As an evolutionary pack animal, dogs tend to relate with each other in such a way that each dog is ranked at varying levels of the social hierarchy. Humping, contrary to popular belief, is not always an act of sexual nature but rather can be a display of dominance or control. A female dog humping another female might be asserting herself as the ‘alpha’ or ‘top dog’ within their social group. This behavior tends to be more prevalent among dogs that have not been spayed.
5. Boredom or Stress Relief: An Emotional Response
Just like humans, dogs also experience emotions like boredom and stress. When they lack adequate physical exercise or mental stimulation, they may resort to behaviors like humping as a form of self-entertainment or stress relief. This act then becomes a physical manifestation of their psychological state, serving as an outlet for their pent-up energy.
6. Irritation of Their Private Part: A Medical Alert
Sometimes, the reasons behind humping are rooted in physical discomfort or medical issues. Conditions such as urinary tract infections, allergies, dermatological problems, or parasites can cause itching or irritation in a dog’s private parts. The act of humping may provide temporary relief to this discomfort, which is why it’s important to consult a veterinarian if your dog’s humping is accompanied by other signs of discomfort or distress.
7. Sexual Stimulation: The Basic Instinct
Although not every act of humping is tied to sexual behavior, it is undeniably one aspect of it, especially in dogs that are not spayed or neutered. Hormones can drive a dog to hump other dogs, and this behavior can extend to dogs of the same sex. However, it’s essential to distinguish this from the other non-sexual motivations that we’ve discussed above.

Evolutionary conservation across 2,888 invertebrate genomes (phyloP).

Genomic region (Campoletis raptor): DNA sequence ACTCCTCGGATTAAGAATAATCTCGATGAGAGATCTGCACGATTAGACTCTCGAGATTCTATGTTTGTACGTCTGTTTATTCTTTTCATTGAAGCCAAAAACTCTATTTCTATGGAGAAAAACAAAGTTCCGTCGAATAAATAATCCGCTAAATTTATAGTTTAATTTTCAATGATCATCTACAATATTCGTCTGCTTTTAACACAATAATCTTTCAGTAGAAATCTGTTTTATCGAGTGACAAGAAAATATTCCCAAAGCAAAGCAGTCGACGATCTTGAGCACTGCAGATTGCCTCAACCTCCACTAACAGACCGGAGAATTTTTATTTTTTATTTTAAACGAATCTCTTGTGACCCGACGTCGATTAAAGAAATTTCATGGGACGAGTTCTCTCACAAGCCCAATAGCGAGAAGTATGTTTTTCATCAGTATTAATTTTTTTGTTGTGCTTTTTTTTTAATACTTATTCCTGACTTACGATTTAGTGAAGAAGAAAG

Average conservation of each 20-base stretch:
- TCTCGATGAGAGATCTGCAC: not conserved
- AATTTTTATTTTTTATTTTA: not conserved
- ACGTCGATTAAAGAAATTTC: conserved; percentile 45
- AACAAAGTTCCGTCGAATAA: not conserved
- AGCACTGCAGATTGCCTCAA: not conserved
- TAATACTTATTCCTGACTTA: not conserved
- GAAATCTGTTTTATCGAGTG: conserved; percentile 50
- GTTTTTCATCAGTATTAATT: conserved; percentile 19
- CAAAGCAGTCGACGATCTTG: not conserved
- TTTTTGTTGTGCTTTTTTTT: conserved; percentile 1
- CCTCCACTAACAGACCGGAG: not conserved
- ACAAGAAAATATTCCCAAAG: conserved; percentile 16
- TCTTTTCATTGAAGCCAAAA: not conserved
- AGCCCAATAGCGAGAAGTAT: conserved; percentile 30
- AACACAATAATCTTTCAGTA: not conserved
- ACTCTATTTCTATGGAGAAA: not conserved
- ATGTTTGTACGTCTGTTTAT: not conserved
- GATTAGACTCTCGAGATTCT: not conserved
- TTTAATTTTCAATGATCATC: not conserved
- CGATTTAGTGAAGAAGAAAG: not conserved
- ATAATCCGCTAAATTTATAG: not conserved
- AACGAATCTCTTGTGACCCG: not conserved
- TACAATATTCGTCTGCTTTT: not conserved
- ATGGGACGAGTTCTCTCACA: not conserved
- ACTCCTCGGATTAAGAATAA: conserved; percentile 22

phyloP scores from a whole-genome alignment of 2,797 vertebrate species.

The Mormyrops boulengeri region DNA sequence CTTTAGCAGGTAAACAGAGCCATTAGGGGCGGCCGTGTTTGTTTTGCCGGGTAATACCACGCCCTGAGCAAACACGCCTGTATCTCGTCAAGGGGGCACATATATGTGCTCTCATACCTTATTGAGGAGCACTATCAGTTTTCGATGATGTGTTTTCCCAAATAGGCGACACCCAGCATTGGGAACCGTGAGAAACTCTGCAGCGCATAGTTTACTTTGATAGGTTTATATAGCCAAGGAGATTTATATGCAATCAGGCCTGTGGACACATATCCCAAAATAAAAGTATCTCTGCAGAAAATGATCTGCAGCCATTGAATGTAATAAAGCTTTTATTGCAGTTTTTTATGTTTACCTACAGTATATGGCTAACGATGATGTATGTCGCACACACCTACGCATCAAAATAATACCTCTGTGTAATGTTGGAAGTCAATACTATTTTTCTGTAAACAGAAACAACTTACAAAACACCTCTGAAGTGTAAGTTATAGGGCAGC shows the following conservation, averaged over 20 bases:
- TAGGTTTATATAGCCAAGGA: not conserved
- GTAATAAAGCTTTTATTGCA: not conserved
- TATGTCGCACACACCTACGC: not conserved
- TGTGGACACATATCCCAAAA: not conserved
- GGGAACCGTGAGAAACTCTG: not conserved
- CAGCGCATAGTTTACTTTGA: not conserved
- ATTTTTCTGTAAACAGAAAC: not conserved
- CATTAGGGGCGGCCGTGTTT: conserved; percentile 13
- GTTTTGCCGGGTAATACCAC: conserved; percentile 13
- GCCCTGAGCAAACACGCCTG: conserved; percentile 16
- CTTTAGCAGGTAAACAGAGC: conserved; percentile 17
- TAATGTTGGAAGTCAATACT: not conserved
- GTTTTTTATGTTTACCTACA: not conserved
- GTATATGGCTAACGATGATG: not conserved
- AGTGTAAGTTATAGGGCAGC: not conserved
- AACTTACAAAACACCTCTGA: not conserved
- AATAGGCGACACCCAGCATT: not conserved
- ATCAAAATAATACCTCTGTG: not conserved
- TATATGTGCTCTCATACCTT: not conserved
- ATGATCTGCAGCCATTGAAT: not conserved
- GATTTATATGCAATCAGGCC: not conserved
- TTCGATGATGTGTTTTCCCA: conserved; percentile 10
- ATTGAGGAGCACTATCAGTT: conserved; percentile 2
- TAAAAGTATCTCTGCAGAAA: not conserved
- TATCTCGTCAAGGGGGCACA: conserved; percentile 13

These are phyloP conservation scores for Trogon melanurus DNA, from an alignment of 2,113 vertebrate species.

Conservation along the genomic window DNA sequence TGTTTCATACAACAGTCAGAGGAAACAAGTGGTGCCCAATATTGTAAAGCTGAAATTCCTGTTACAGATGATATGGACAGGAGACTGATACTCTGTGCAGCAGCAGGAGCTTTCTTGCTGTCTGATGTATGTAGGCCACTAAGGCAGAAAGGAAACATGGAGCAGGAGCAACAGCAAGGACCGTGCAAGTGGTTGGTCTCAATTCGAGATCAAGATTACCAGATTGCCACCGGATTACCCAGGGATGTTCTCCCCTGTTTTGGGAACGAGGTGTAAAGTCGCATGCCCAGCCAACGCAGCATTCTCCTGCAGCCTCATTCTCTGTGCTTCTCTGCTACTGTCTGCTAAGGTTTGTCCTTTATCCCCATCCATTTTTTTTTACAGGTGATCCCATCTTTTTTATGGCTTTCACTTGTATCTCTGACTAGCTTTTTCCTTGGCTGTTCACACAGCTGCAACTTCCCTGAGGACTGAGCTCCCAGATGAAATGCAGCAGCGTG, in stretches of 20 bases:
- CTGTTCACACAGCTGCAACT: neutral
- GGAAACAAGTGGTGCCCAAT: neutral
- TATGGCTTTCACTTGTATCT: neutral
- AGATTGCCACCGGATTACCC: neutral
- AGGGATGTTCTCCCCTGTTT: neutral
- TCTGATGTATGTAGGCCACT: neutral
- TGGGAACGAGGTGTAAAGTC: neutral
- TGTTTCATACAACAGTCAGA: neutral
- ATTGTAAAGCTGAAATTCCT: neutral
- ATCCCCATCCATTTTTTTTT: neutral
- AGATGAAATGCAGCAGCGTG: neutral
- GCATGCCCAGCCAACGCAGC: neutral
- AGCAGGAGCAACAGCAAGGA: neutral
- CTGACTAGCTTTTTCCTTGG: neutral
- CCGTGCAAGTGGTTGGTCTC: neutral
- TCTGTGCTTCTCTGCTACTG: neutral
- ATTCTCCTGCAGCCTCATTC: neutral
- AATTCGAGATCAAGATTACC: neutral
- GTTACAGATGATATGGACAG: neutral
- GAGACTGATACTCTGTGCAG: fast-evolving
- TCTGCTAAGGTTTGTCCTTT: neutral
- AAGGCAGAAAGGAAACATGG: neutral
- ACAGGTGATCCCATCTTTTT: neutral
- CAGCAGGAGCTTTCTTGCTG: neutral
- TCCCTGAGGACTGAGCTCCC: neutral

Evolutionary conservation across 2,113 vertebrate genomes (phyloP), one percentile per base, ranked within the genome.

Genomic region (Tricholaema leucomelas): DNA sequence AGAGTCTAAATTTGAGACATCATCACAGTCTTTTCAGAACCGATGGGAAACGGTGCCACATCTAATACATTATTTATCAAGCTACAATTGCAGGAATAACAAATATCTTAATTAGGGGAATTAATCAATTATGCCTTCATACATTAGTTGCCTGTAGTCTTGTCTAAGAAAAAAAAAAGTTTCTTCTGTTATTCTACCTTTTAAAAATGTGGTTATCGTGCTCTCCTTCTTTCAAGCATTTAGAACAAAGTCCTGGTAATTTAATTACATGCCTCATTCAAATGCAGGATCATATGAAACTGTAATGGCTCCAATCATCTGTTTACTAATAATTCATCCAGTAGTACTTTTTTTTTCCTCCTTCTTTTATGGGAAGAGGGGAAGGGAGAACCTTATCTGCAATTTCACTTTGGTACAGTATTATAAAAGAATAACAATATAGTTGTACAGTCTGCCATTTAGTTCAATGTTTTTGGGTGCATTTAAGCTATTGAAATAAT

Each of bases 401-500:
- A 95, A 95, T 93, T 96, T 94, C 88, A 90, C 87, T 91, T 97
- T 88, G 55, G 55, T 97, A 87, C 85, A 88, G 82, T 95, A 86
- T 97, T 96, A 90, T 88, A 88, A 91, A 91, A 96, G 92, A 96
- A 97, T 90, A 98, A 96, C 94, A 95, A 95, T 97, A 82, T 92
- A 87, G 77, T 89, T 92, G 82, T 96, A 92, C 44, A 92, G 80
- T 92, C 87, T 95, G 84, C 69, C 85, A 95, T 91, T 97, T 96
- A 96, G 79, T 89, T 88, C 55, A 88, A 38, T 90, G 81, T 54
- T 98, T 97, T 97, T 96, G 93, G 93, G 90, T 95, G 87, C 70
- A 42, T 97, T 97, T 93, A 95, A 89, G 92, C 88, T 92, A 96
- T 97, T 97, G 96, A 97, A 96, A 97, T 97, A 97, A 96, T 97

8. Attention Seeking Behavior: A Call for Interaction
Lastly, humping could simply be a dog’s way of seeking attention. Dogs are intelligent creatures, and they quickly learn what actions draw reactions from their human companions. If humping elicits laughter, shock, or any form of engagement, they might repeat the behavior to seek more interaction.
Why does a fixed female dog hump another female dog?
When it comes to a fixed (spayed) female dog humping another female dog, the behavior may not be directly connected to reproductive or dominance instincts. Spaying a dog eliminates the production of certain hormones, which usually reduces behaviors linked to sexual arousal. However, humping can persist for other reasons.